The details of the exposure continue, recorded in minute, excruciating detail. Miraculously, the man survived after being hooked up to an “iron lung” resuscitator at a hospital. Nearly three hours after the accident, the report notes: “The patient appeared alert and oriented although he complained of severe malaise.” The man held the unenviable title of the most severe sarin casualty of the time.
The US was not the only country to experiment with sarin in the cold war years. The USSR produced the agent for chemical warfare. And the UK took an interest too. A year after the incident at Dugway, a 20-year-old Royal Air Force engineer called Ronald Maddison took part in an experiment at Porton Down, the UK’s chemical warfare facility in Wiltshire. At 10:17am on May 6, Porton scientists dripped liquid sarin on to the arms of Maddison and five others who, for the scientists’ safety, were held in a sealed gas chamber. Maddison fell ill and slumped over the table. He was taken to the on-site hospital but died at 11am. In 2004, more than 50 years later, an inquest found that the Ministry of Defence had unlawfully killed Maddison after one of the longest cover-ups in cold war history.
Accidents and unethical experiments gave only a glimpse of the horrors that scientists had made possible with the invention of sarin. In the hands of a nation’s military, sarin and other agents were a means to kill swiftly such large numbers of people that the figures are quoted as rounded hundreds, even thousands. Then-Iraqi president Saddam Hussein’s bombardment of Halabja in northern Iraq lasted two days in 1988 and killed 5,000 people. The attack against the Kurdish people was recognized as an act of genocide by the Supreme Iraqi Criminal Tribunal in 2010. It was the largest chemical weapons attack against civilians in history.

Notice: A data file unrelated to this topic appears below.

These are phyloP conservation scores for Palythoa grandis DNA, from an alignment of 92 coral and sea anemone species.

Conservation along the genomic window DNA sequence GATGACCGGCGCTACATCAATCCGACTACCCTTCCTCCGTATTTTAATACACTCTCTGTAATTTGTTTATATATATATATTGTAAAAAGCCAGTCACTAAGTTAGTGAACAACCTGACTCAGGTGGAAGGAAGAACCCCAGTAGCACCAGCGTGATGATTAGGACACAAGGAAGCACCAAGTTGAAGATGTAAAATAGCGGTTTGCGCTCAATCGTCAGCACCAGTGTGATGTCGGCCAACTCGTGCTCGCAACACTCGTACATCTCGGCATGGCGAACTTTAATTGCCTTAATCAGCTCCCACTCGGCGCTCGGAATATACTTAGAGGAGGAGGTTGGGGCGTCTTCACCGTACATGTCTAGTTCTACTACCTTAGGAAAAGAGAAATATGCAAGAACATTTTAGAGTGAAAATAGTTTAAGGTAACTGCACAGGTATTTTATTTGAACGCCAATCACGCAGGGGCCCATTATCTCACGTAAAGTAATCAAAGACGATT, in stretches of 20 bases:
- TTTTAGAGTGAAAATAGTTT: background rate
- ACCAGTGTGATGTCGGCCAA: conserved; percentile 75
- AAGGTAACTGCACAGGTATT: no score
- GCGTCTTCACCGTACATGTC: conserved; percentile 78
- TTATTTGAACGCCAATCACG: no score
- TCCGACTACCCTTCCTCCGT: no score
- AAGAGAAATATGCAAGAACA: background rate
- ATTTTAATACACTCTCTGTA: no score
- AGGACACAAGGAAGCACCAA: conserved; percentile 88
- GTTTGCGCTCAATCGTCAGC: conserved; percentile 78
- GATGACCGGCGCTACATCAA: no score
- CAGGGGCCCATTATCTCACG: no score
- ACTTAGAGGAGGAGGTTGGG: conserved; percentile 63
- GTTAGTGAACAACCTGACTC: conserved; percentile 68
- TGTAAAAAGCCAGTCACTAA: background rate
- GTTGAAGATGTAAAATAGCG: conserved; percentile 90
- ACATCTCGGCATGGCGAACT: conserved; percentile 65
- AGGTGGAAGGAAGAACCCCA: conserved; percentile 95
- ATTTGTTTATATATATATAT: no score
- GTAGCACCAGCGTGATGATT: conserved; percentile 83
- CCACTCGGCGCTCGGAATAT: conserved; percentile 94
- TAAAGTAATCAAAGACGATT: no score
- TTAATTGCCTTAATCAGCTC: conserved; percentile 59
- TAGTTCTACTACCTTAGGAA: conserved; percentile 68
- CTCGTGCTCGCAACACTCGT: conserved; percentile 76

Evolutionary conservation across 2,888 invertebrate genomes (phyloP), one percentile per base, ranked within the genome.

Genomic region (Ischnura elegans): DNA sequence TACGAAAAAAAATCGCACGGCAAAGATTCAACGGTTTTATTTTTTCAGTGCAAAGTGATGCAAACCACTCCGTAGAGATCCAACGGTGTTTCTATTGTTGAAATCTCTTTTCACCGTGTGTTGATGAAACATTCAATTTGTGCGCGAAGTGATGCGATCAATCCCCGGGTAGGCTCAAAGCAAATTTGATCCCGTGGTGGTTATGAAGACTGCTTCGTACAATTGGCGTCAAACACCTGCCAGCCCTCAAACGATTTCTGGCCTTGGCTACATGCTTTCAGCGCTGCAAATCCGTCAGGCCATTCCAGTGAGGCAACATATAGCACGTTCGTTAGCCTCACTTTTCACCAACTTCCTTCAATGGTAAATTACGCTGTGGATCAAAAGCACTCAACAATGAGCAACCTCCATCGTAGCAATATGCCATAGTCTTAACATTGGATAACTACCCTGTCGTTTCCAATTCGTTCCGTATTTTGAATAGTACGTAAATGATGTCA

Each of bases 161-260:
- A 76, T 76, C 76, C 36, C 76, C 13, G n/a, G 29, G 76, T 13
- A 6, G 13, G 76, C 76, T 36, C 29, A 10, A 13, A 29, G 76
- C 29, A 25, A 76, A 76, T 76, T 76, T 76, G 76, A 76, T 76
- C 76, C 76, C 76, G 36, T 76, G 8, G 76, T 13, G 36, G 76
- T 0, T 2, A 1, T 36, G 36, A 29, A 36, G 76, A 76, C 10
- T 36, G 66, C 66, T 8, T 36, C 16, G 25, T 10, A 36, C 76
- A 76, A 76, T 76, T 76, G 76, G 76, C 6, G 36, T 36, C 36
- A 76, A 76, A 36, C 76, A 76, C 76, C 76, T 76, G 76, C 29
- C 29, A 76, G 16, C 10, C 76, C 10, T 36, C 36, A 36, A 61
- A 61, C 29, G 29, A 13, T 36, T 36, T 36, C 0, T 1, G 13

In 1993, 162 countries signed the Chemical Weapons Convention, which outlawed the manufacture and stockpiling of chemical weapons. Gradually, nations began to destroy their stocks, itself a complex and dangerous task. Engineers came up with some blunt, but effective ways of dealing with the problem. One is to strap explosives to rockets, shells or canisters filled with chemical agents and blow them up in an armored blast chamber. Another is to burn the munitions in an armored kiln. Stores of chemicals held in barrels are incinerated or “neutralized” by mixing them with other chemicals. Sophisticated facilities use airtight vessels and process their waste, but they are a luxury. In Iraq in the 1990s, chemical agents were mixed with petrol and burned in a furnace built from bricks in a trench in the desert.
The convention did not put the raw chemicals for sarin out of reach. Two years later, in 1995, the Aum Shinrikyo sect punctured bags of homemade sarin in the Tokyo subway. Though only a dozen people were killed, more than 5,500 sought medical help, the vast majority being the “worried well” who feared they had been exposed.
The psychological impact did not end with the attack. Kenichiro Taneda, a doctor at St Luke’s International Hospital in Tokyo, recalled the awful realisation that he would have to wheel a young woman who had died in the emergency department past a large crowd to reach the hospital mortuary. So as not to cause more worry he “transferred her by keeping an oxygen mask on her face and covering her body with a blanket.”